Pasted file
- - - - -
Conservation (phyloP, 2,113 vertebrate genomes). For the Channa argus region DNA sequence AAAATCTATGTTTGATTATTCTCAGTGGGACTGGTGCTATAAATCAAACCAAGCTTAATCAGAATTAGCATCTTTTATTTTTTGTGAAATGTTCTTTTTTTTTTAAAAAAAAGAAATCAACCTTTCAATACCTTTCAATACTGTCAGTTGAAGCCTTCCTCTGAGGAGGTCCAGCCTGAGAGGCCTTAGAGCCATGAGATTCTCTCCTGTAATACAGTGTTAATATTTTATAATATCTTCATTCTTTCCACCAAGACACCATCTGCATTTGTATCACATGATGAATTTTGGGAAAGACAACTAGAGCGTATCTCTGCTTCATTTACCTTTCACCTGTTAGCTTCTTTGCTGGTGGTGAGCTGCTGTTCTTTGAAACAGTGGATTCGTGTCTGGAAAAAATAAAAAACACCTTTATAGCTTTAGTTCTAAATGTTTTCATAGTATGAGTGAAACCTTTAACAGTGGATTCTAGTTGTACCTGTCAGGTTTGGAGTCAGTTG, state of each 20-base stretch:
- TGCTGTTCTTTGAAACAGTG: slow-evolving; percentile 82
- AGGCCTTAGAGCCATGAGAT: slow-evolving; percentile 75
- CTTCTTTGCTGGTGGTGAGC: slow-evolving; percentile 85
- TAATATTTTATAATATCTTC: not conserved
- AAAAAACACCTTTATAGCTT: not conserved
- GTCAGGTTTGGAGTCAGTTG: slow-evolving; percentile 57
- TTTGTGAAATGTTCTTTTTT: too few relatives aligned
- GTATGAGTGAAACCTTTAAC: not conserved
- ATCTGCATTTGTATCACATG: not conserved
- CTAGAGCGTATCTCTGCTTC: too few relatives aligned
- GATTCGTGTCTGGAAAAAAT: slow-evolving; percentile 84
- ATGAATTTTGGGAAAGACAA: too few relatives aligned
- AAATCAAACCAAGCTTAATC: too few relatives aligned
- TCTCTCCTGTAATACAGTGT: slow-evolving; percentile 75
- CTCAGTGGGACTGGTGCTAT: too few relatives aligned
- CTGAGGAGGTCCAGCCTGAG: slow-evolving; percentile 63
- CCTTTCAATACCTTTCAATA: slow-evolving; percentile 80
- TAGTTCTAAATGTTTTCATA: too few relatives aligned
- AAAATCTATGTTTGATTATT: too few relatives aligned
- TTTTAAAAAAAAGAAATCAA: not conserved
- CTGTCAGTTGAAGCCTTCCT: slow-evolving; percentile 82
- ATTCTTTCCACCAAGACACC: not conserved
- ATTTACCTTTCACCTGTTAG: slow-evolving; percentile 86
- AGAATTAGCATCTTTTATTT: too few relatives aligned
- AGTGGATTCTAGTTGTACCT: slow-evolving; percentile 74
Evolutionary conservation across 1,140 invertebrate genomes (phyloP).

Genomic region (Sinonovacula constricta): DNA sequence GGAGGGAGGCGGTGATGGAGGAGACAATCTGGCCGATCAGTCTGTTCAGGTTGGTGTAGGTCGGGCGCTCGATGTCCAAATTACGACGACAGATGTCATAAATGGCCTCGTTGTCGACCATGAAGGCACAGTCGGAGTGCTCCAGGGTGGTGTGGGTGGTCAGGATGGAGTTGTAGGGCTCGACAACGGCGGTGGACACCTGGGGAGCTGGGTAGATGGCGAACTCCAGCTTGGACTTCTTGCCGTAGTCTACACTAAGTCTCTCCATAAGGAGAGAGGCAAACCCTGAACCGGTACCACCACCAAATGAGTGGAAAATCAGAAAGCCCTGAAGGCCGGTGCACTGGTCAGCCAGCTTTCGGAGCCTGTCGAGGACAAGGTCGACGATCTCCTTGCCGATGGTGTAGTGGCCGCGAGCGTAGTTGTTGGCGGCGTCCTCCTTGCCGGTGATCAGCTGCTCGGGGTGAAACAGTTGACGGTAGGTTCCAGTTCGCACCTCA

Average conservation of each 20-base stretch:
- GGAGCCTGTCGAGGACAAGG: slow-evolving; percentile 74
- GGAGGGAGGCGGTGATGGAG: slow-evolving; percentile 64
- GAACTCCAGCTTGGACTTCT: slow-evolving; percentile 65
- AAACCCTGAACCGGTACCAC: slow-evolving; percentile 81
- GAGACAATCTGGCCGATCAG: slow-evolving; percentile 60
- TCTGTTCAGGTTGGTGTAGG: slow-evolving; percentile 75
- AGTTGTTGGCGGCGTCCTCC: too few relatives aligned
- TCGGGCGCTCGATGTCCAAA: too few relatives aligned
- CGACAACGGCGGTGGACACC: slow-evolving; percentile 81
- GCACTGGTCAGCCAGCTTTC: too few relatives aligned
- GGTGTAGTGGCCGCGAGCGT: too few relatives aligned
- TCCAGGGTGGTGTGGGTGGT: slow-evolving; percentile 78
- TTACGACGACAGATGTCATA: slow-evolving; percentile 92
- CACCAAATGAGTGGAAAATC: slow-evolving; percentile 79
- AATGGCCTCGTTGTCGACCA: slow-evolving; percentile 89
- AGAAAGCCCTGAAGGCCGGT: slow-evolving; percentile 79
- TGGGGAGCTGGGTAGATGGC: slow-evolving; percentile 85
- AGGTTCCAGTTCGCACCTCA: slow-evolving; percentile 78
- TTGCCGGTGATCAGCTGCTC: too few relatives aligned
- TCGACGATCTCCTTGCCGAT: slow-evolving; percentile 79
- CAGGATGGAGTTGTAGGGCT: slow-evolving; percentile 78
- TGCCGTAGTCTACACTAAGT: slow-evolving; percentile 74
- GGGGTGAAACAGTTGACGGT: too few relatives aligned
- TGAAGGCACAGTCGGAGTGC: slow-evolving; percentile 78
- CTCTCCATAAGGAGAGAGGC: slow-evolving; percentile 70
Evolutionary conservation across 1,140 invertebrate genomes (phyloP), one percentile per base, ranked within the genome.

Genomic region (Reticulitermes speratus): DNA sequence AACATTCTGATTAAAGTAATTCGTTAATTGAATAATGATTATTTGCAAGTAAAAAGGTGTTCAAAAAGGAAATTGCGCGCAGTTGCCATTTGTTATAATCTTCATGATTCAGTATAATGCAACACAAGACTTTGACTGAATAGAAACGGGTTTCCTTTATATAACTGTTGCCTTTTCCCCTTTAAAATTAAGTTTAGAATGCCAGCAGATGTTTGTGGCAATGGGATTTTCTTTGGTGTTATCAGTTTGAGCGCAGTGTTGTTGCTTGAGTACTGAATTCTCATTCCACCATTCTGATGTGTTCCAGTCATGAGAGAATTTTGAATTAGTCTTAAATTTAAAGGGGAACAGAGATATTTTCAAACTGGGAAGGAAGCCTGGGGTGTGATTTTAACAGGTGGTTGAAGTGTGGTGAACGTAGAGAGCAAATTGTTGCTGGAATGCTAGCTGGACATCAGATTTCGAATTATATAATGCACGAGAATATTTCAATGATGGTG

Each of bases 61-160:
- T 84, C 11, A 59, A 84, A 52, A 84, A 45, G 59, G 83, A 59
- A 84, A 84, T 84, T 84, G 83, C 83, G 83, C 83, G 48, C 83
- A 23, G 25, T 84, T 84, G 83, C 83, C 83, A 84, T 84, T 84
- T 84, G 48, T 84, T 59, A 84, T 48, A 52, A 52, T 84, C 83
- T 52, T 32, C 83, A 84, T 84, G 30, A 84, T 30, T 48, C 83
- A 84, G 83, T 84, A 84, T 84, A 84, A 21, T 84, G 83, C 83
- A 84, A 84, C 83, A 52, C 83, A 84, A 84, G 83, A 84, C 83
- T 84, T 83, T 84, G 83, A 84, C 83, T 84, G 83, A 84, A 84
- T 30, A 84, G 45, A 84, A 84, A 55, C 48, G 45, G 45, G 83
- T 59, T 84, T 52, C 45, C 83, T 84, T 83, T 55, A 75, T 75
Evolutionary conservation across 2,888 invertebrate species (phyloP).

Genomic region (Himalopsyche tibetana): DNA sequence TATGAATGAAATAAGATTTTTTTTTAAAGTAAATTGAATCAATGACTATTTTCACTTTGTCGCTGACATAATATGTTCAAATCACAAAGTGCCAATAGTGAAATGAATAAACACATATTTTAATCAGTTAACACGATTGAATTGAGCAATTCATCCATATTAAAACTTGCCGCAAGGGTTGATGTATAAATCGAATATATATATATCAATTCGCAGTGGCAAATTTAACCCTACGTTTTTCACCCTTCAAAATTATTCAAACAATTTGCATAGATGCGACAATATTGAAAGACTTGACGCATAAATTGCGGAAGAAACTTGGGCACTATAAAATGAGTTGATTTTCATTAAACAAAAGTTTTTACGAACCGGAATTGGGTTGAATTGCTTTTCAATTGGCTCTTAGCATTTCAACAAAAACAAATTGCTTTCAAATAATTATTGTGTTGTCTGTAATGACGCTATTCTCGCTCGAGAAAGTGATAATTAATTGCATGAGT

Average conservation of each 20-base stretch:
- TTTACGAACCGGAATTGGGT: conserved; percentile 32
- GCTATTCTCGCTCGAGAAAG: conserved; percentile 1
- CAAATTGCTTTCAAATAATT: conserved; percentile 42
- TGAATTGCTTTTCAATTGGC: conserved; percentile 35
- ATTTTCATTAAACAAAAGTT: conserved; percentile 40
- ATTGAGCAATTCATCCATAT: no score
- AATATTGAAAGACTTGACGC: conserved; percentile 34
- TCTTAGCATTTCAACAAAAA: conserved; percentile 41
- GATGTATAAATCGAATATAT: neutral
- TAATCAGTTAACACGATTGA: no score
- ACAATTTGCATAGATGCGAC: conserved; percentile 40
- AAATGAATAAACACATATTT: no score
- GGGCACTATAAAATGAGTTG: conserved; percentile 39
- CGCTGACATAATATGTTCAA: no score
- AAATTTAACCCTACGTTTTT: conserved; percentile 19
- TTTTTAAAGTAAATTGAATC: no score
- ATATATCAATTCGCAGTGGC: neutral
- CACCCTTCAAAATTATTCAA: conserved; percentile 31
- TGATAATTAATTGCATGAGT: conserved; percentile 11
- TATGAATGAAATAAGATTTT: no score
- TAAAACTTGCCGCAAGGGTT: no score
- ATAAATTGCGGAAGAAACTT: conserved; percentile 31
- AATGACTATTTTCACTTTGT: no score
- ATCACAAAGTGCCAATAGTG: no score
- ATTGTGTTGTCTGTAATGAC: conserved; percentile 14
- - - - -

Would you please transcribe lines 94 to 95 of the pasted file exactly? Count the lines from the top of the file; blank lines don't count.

- ATCACAAAGTGCCAATAGTG: no score
- ATTGTGTTGTCTGTAATGAC: conserved; percentile 14